NSFW: Pass The Gravy

In which I talk about sex, or to be more accurate, writing sex.

This is inspired by my reading an actual romance, one that came highly recommended and intrigued me because it was about a woman composer in the late Georgian period. In her afterword the author mentioned that she was inspired by the life and works of Fanny Mendelssohn, Felix’s smarter older sister. The best bits of the book were about music–what it feels like to listen, or to play or create.

The luurve business and the Hessian bumping business, not so much. One was a lazy fall back to some truly awful cliches such as her womanly core and the juncture of her thighs and I’ve spent so long complaining about the use of such dreadful terminology I’m beginning to bore myself as well as the rest of us. Truly, those terms are like iffy extended family members who slurp gravy and get mashed potatoes stuck in their knitting. We know what they are but somehow we can’t get rid of them and keep inviting them for Thanksgiving anyway.

But one thing this writer did get right was that h/h talked to each other–about what they wanted to do, what they were doing now, and could they … uh, have a bit more breast meat. And pass the gravy.

Which brings me to the other writing sex inspiration–a presentation for my local RWA chapter by a former dominatrix who is now a counselor for the LGBT community. She was extremely funny and brought the tools of the trade with her, a collection of whips and other items. But never mind that. And guess what she said–the problem with most fictional depictions of BDSM or polyamorous relationships is that participants don’t talk enough. That’s talking before you do anything. In fact, with threesomes etc. it’s a wonder people don’t wear themselves out with preliminary discussions and collapse in chaste and total exhaustion.

And unless not talking is part of the game–you could, for instance, have a drumstick (or something) wedged in your mouth–chances are these verbal folks would keep right on talking. Because the communication doesn’t stop once the action starts, although in romance it’s far too often all this teeth-gritted, grimacing, straining stuff which reads like a bad case of constipation, even if minutes before h/h have been chatting away.

So, my conclusion with writing sex scenes is nothing new–it’s all about communication. Or possibly the lack of it. Or a yearning to communicate, meld, belong, love as a physical expression. What do you think? And what makes a sex scene work for you?

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4 Responses to NSFW: Pass The Gravy

  1. HJ says:

    Excellent post! For me, the number one requirement of a sex scene is that it advances the relationship or the action of the novel. (The mere fact that it happens isn’t sufficient to meet that criterion.) In the best case, we learn something about the character of the point of view person and his/her counterpart from what they say and from the way they go about things: tenderly and carefully or brusquely and urgently or whatever. Both parties should feel that they know more about each other and how they feel about each other — and therefore so should we. This is why those scenes which feel cut and pasted from one book to the next do not work for me, the ones which are more about mechanics and technique and less about the person.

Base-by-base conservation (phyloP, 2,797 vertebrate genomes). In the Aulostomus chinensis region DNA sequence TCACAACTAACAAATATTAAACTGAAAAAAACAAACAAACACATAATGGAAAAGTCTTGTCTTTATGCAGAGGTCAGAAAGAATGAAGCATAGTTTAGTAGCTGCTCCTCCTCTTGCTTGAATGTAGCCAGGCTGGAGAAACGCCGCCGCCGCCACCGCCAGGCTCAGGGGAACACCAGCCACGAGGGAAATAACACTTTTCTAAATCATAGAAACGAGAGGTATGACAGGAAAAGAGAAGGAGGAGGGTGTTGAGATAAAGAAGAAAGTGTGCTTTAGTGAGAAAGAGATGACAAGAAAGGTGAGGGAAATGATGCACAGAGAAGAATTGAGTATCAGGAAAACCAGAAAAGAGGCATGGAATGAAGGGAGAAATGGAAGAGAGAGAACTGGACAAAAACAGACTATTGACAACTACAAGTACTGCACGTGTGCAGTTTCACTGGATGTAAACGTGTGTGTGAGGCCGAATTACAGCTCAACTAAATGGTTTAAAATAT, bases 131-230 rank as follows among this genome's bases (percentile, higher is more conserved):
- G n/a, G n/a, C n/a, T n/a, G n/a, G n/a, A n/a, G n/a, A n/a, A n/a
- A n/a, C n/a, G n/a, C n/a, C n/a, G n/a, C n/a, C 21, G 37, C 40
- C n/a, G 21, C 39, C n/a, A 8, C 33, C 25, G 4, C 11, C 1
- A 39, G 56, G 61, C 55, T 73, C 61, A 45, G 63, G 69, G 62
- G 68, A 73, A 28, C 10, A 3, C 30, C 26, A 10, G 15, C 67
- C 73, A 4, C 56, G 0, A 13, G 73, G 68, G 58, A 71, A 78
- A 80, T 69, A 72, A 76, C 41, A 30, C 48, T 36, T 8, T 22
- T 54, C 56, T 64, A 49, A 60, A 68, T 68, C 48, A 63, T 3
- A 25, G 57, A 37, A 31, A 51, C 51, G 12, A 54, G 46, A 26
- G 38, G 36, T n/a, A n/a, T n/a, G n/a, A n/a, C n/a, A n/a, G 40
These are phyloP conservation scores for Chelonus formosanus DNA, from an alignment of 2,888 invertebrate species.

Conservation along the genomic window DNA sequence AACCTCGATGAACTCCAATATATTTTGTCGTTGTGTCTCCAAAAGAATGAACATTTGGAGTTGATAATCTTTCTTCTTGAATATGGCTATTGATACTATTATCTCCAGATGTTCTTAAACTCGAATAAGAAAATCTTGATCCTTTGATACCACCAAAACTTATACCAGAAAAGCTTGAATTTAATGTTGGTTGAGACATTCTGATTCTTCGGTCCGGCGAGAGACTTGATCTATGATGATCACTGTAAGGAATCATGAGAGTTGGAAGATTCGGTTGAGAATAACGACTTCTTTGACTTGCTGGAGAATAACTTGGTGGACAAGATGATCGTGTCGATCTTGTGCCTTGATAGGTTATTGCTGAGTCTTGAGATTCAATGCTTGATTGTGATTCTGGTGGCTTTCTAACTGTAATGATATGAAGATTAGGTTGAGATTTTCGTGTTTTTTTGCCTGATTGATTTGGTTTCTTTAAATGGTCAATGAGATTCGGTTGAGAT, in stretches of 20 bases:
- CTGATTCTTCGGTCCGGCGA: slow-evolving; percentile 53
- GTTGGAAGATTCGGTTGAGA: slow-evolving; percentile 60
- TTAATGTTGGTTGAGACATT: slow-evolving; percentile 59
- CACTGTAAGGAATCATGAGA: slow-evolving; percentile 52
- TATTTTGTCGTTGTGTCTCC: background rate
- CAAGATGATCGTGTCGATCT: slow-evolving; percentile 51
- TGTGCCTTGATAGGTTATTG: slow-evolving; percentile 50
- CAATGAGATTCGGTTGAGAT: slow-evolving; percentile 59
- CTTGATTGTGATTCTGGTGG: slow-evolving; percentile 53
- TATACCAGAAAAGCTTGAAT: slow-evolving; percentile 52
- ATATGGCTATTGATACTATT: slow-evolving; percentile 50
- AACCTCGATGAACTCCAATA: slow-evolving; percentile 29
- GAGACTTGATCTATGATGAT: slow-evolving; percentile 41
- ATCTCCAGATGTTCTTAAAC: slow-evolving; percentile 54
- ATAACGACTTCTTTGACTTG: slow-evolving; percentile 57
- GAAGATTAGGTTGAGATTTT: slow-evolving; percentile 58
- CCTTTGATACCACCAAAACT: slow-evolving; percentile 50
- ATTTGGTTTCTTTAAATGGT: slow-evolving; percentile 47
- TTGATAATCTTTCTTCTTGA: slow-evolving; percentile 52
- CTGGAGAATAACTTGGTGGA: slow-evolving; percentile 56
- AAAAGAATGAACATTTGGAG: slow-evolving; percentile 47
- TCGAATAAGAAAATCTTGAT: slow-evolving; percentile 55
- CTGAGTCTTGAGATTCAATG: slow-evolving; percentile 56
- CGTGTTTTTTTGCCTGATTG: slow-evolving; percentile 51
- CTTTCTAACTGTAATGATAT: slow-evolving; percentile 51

The other requirement is that the scene must be feasible. It must come (!) at exactly the right time in the couple’s relationship, and it must affect and alter their relationship thereafter. I’ve read some books when soon afterwards the heroine is thinking about what it would be like to kiss the hero and if he cares for her at all, or when the next sex scene arrives and they’re behaving as though its their first time together, and you know that the author shoehorned the earlier sex scene into the finished book either of her own volition or because she was told to.

    Finally, I find it annoying if a sheltered virginal Regency girl plunges straight into sex with no trace of shyness, embarrassment or surprise. Remember she wouldn’t have had our opportunities to learn what was going to happen and how it might feel. To go from being careful about showing her ankles to immediately being completely unabashed about being naked and being touched in very private places, let alone revelling in touching etc. her hero, is not really credible. Of course it depends a little on the actual character of her heroine — Lydia Bennet’s first time was probably a bit different from Jane Bennet’s, and not just because Wickham and Bingley were quite different — which again makes the point that the author must be writing about those individuals having sex together, and not writing a generic sex scene.

  2. Isobel Carr says:

    For me, there’s a find line between the “dreadful terminology ” and “OTT TMI eew eew eew” (or the even more dreadful “Tab A, insert slot B” descriptions that read like pap smear directions).

    And I’m totally with HJ on wanting the sex to be necessary to the plot and to feel distinct to the characters involved.

  3. diane says:

    I think HJ has stated it perfectly!

    When my characters talk or think about the sex act, I usually try to imagine the terms they might use, without succumbing to what we think would be vulgar nowadays. I doubt my heroines would talk about “vaginas” and “penises”

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